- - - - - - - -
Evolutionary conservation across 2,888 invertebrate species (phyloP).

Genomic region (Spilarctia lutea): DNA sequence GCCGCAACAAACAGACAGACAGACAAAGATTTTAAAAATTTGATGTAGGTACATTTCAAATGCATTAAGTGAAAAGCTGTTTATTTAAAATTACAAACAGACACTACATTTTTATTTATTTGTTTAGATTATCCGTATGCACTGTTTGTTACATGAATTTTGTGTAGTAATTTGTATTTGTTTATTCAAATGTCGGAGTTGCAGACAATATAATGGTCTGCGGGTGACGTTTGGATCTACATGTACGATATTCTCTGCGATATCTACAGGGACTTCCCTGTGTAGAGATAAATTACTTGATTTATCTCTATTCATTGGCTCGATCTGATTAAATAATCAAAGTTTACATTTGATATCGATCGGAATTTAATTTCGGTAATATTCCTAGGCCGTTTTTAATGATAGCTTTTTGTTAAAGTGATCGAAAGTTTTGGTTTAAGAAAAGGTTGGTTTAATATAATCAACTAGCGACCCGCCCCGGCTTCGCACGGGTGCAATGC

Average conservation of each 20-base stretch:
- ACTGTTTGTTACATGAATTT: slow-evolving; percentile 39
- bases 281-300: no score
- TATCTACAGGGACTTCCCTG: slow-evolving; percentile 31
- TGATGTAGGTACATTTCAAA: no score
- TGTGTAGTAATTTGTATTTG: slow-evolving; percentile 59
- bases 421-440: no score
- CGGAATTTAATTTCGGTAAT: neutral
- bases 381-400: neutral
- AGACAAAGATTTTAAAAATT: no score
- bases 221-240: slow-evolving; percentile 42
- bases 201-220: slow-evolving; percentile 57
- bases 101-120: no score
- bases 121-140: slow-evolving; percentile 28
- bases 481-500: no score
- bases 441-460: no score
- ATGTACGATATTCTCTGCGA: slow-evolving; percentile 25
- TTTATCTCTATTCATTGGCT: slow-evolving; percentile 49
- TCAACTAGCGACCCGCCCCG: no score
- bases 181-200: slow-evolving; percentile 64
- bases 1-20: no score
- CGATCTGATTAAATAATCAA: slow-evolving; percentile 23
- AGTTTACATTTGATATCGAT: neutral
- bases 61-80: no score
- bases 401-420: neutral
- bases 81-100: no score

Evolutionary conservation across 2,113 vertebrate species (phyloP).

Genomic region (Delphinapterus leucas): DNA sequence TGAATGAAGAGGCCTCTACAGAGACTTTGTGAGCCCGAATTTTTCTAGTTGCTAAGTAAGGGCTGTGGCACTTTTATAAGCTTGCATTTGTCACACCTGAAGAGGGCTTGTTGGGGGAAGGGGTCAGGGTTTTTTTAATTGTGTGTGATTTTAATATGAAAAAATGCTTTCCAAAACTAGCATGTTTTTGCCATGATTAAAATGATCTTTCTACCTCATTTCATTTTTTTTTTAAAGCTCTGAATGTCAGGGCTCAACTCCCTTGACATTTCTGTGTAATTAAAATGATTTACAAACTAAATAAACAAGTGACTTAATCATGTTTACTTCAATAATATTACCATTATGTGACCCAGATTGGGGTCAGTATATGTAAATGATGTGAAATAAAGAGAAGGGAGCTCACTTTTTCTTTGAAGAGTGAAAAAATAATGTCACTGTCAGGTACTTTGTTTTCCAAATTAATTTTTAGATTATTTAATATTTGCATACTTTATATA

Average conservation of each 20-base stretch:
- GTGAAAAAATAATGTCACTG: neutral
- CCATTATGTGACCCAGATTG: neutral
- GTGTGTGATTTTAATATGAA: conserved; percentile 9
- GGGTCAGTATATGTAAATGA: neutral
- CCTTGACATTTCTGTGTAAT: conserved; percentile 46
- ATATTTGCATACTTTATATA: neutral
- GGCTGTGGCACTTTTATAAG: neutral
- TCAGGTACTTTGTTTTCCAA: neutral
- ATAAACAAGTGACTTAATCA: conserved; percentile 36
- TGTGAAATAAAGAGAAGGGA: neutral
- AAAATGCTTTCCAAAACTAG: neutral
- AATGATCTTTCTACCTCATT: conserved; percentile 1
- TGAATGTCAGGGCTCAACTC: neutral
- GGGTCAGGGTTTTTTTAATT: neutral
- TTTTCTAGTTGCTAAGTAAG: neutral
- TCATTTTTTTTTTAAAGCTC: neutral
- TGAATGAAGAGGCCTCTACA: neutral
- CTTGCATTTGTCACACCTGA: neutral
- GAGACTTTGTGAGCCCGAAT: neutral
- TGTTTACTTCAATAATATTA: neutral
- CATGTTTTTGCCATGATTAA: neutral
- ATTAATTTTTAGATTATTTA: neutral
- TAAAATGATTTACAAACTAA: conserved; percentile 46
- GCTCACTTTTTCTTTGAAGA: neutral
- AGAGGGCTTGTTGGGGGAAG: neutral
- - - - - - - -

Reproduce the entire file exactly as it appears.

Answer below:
Evolutionary conservation across 2,888 invertebrate species (phyloP).

Genomic region (Spilarctia lutea): DNA sequence GCCGCAACAAACAGACAGACAGACAAAGATTTTAAAAATTTGATGTAGGTACATTTCAAATGCATTAAGTGAAAAGCTGTTTATTTAAAATTACAAACAGACACTACATTTTTATTTATTTGTTTAGATTATCCGTATGCACTGTTTGTTACATGAATTTTGTGTAGTAATTTGTATTTGTTTATTCAAATGTCGGAGTTGCAGACAATATAATGGTCTGCGGGTGACGTTTGGATCTACATGTACGATATTCTCTGCGATATCTACAGGGACTTCCCTGTGTAGAGATAAATTACTTGATTTATCTCTATTCATTGGCTCGATCTGATTAAATAATCAAAGTTTACATTTGATATCGATCGGAATTTAATTTCGGTAATATTCCTAGGCCGTTTTTAATGATAGCTTTTTGTTAAAGTGATCGAAAGTTTTGGTTTAAGAAAAGGTTGGTTTAATATAATCAACTAGCGACCCGCCCCGGCTTCGCACGGGTGCAATGC

Average conservation of each 20-base stretch:
- ACTGTTTGTTACATGAATTT: slow-evolving; percentile 39
- bases 281-300: no score
- TATCTACAGGGACTTCCCTG: slow-evolving; percentile 31
- TGATGTAGGTACATTTCAAA: no score
- TGTGTAGTAATTTGTATTTG: slow-evolving; percentile 59
- bases 421-440: no score
- CGGAATTTAATTTCGGTAAT: neutral
- bases 381-400: neutral
- AGACAAAGATTTTAAAAATT: no score
- bases 221-240: slow-evolving; percentile 42
- bases 201-220: slow-evolving; percentile 57
- bases 101-120: no score
- bases 121-140: slow-evolving; percentile 28
- bases 481-500: no score
- bases 441-460: no score
- ATGTACGATATTCTCTGCGA: slow-evolving; percentile 25
- TTTATCTCTATTCATTGGCT: slow-evolving; percentile 49
- TCAACTAGCGACCCGCCCCG: no score
- bases 181-200: slow-evolving; percentile 64
- bases 1-20: no score
- CGATCTGATTAAATAATCAA: slow-evolving; percentile 23
- AGTTTACATTTGATATCGAT: neutral
- bases 61-80: no score
- bases 401-420: neutral
- bases 81-100: no score

Evolutionary conservation across 2,113 vertebrate species (phyloP).

Genomic region (Delphinapterus leucas): DNA sequence TGAATGAAGAGGCCTCTACAGAGACTTTGTGAGCCCGAATTTTTCTAGTTGCTAAGTAAGGGCTGTGGCACTTTTATAAGCTTGCATTTGTCACACCTGAAGAGGGCTTGTTGGGGGAAGGGGTCAGGGTTTTTTTAATTGTGTGTGATTTTAATATGAAAAAATGCTTTCCAAAACTAGCATGTTTTTGCCATGATTAAAATGATCTTTCTACCTCATTTCATTTTTTTTTTAAAGCTCTGAATGTCAGGGCTCAACTCCCTTGACATTTCTGTGTAATTAAAATGATTTACAAACTAAATAAACAAGTGACTTAATCATGTTTACTTCAATAATATTACCATTATGTGACCCAGATTGGGGTCAGTATATGTAAATGATGTGAAATAAAGAGAAGGGAGCTCACTTTTTCTTTGAAGAGTGAAAAAATAATGTCACTGTCAGGTACTTTGTTTTCCAAATTAATTTTTAGATTATTTAATATTTGCATACTTTATATA

Average conservation of each 20-base stretch:
- GTGAAAAAATAATGTCACTG: neutral
- CCATTATGTGACCCAGATTG: neutral
- GTGTGTGATTTTAATATGAA: conserved; percentile 9
- GGGTCAGTATATGTAAATGA: neutral
- CCTTGACATTTCTGTGTAAT: conserved; percentile 46
- ATATTTGCATACTTTATATA: neutral
- GGCTGTGGCACTTTTATAAG: neutral
- TCAGGTACTTTGTTTTCCAA: neutral
- ATAAACAAGTGACTTAATCA: conserved; percentile 36
- TGTGAAATAAAGAGAAGGGA: neutral
- AAAATGCTTTCCAAAACTAG: neutral
- AATGATCTTTCTACCTCATT: conserved; percentile 1
- TGAATGTCAGGGCTCAACTC: neutral
- GGGTCAGGGTTTTTTTAATT: neutral
- TTTTCTAGTTGCTAAGTAAG: neutral
- TCATTTTTTTTTTAAAGCTC: neutral
- TGAATGAAGAGGCCTCTACA: neutral
- CTTGCATTTGTCACACCTGA: neutral
- GAGACTTTGTGAGCCCGAAT: neutral
- TGTTTACTTCAATAATATTA: neutral
- CATGTTTTTGCCATGATTAA: neutral
- ATTAATTTTTAGATTATTTA: neutral
- TAAAATGATTTACAAACTAA: conserved; percentile 46
- GCTCACTTTTTCTTTGAAGA: neutral
- AGAGGGCTTGTTGGGGGAAG: neutral